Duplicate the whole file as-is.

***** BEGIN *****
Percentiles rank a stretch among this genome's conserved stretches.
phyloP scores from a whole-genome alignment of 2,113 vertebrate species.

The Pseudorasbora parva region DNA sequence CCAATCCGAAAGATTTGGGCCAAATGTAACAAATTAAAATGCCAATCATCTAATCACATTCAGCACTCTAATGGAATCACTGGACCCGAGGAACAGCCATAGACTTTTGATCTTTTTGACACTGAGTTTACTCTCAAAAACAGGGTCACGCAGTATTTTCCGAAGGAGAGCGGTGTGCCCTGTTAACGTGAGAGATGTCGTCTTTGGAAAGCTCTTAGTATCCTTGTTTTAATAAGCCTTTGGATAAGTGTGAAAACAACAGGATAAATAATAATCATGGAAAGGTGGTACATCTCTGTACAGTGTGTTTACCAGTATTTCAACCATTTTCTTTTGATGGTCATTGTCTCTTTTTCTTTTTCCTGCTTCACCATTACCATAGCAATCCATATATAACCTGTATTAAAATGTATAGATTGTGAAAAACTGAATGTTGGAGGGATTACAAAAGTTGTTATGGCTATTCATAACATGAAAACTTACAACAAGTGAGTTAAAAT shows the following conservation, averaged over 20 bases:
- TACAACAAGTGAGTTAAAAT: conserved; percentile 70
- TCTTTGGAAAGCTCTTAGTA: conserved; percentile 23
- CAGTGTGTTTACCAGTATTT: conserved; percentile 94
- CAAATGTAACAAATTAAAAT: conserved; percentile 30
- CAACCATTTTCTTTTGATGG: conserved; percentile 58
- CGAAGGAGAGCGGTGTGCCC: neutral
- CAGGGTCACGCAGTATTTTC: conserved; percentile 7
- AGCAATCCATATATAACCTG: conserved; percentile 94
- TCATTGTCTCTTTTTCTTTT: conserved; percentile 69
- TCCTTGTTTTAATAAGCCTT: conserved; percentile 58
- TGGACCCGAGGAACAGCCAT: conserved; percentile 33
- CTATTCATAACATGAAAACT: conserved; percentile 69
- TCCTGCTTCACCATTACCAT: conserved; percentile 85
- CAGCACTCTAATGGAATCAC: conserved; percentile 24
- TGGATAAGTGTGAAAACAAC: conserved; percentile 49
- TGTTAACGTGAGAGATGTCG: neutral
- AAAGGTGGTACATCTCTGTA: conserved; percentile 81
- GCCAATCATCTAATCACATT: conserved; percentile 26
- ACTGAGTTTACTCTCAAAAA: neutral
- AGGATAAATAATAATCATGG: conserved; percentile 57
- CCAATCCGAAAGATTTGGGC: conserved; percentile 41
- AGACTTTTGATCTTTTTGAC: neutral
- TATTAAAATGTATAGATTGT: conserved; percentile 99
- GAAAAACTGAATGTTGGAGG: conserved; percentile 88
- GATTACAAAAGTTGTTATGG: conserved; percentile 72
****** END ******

Percentiles rank a stretch among this genome's conserved stretches.
phyloP scores from a whole-genome alignment of 2,113 vertebrate species.

The Pseudorasbora parva region DNA sequence CCAATCCGAAAGATTTGGGCCAAATGTAACAAATTAAAATGCCAATCATCTAATCACATTCAGCACTCTAATGGAATCACTGGACCCGAGGAACAGCCATAGACTTTTGATCTTTTTGACACTGAGTTTACTCTCAAAAACAGGGTCACGCAGTATTTTCCGAAGGAGAGCGGTGTGCCCTGTTAACGTGAGAGATGTCGTCTTTGGAAAGCTCTTAGTATCCTTGTTTTAATAAGCCTTTGGATAAGTGTGAAAACAACAGGATAAATAATAATCATGGAAAGGTGGTACATCTCTGTACAGTGTGTTTACCAGTATTTCAACCATTTTCTTTTGATGGTCATTGTCTCTTTTTCTTTTTCCTGCTTCACCATTACCATAGCAATCCATATATAACCTGTATTAAAATGTATAGATTGTGAAAAACTGAATGTTGGAGGGATTACAAAAGTTGTTATGGCTATTCATAACATGAAAACTTACAACAAGTGAGTTAAAAT shows the following conservation, averaged over 20 bases:
- TACAACAAGTGAGTTAAAAT: conserved; percentile 70
- TCTTTGGAAAGCTCTTAGTA: conserved; percentile 23
- CAGTGTGTTTACCAGTATTT: conserved; percentile 94
- CAAATGTAACAAATTAAAAT: conserved; percentile 30
- CAACCATTTTCTTTTGATGG: conserved; percentile 58
- CGAAGGAGAGCGGTGTGCCC: neutral
- CAGGGTCACGCAGTATTTTC: conserved; percentile 7
- AGCAATCCATATATAACCTG: conserved; percentile 94
- TCATTGTCTCTTTTTCTTTT: conserved; percentile 69
- TCCTTGTTTTAATAAGCCTT: conserved; percentile 58
- TGGACCCGAGGAACAGCCAT: conserved; percentile 33
- CTATTCATAACATGAAAACT: conserved; percentile 69
- TCCTGCTTCACCATTACCAT: conserved; percentile 85
- CAGCACTCTAATGGAATCAC: conserved; percentile 24
- TGGATAAGTGTGAAAACAAC: conserved; percentile 49
- TGTTAACGTGAGAGATGTCG: neutral
- AAAGGTGGTACATCTCTGTA: conserved; percentile 81
- GCCAATCATCTAATCACATT: conserved; percentile 26
- ACTGAGTTTACTCTCAAAAA: neutral
- AGGATAAATAATAATCATGG: conserved; percentile 57
- CCAATCCGAAAGATTTGGGC: conserved; percentile 41
- AGACTTTTGATCTTTTTGAC: neutral
- TATTAAAATGTATAGATTGT: conserved; percentile 99
- GAAAAACTGAATGTTGGAGG: conserved; percentile 88
- GATTACAAAAGTTGTTATGG: conserved; percentile 72